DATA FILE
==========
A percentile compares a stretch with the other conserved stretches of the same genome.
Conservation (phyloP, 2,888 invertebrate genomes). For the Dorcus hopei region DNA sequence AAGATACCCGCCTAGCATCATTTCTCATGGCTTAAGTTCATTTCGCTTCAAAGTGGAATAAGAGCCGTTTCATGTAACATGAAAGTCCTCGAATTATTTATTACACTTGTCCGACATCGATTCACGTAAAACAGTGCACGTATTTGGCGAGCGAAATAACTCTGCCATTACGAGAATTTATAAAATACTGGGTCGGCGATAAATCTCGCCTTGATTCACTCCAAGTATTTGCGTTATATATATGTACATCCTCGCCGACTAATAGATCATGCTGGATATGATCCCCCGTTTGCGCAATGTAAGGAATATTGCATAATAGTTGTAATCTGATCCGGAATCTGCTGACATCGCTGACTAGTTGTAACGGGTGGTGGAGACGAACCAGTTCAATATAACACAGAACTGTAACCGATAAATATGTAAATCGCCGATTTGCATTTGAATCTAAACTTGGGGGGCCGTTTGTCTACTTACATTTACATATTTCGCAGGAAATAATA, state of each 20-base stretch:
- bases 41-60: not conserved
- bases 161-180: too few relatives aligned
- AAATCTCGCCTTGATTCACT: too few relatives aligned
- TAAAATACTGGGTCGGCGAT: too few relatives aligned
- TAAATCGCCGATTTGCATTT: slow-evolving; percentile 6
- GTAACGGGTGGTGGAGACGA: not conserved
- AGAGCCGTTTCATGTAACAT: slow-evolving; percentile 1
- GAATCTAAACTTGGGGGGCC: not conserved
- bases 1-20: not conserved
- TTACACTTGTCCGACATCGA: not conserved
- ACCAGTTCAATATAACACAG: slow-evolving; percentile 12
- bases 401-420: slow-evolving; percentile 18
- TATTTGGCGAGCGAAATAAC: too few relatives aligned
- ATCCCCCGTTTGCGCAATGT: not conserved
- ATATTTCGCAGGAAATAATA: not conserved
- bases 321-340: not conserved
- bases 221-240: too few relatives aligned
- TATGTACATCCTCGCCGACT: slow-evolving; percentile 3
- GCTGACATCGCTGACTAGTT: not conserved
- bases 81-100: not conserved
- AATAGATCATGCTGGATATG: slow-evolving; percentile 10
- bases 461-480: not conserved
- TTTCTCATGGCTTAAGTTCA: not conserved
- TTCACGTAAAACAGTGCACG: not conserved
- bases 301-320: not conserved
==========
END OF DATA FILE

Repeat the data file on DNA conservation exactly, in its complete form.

A percentile compares a stretch with the other conserved stretches of the same genome.
Conservation (phyloP, 2,888 invertebrate genomes). For the Dorcus hopei region DNA sequence AAGATACCCGCCTAGCATCATTTCTCATGGCTTAAGTTCATTTCGCTTCAAAGTGGAATAAGAGCCGTTTCATGTAACATGAAAGTCCTCGAATTATTTATTACACTTGTCCGACATCGATTCACGTAAAACAGTGCACGTATTTGGCGAGCGAAATAACTCTGCCATTACGAGAATTTATAAAATACTGGGTCGGCGATAAATCTCGCCTTGATTCACTCCAAGTATTTGCGTTATATATATGTACATCCTCGCCGACTAATAGATCATGCTGGATATGATCCCCCGTTTGCGCAATGTAAGGAATATTGCATAATAGTTGTAATCTGATCCGGAATCTGCTGACATCGCTGACTAGTTGTAACGGGTGGTGGAGACGAACCAGTTCAATATAACACAGAACTGTAACCGATAAATATGTAAATCGCCGATTTGCATTTGAATCTAAACTTGGGGGGCCGTTTGTCTACTTACATTTACATATTTCGCAGGAAATAATA, state of each 20-base stretch:
- bases 41-60: not conserved
- bases 161-180: too few relatives aligned
- AAATCTCGCCTTGATTCACT: too few relatives aligned
- TAAAATACTGGGTCGGCGAT: too few relatives aligned
- TAAATCGCCGATTTGCATTT: slow-evolving; percentile 6
- GTAACGGGTGGTGGAGACGA: not conserved
- AGAGCCGTTTCATGTAACAT: slow-evolving; percentile 1
- GAATCTAAACTTGGGGGGCC: not conserved
- bases 1-20: not conserved
- TTACACTTGTCCGACATCGA: not conserved
- ACCAGTTCAATATAACACAG: slow-evolving; percentile 12
- bases 401-420: slow-evolving; percentile 18
- TATTTGGCGAGCGAAATAAC: too few relatives aligned
- ATCCCCCGTTTGCGCAATGT: not conserved
- ATATTTCGCAGGAAATAATA: not conserved
- bases 321-340: not conserved
- bases 221-240: too few relatives aligned
- TATGTACATCCTCGCCGACT: slow-evolving; percentile 3
- GCTGACATCGCTGACTAGTT: not conserved
- bases 81-100: not conserved
- AATAGATCATGCTGGATATG: slow-evolving; percentile 10
- bases 461-480: not conserved
- TTTCTCATGGCTTAAGTTCA: not conserved
- TTCACGTAAAACAGTGCACG: not conserved
- bases 301-320: not conserved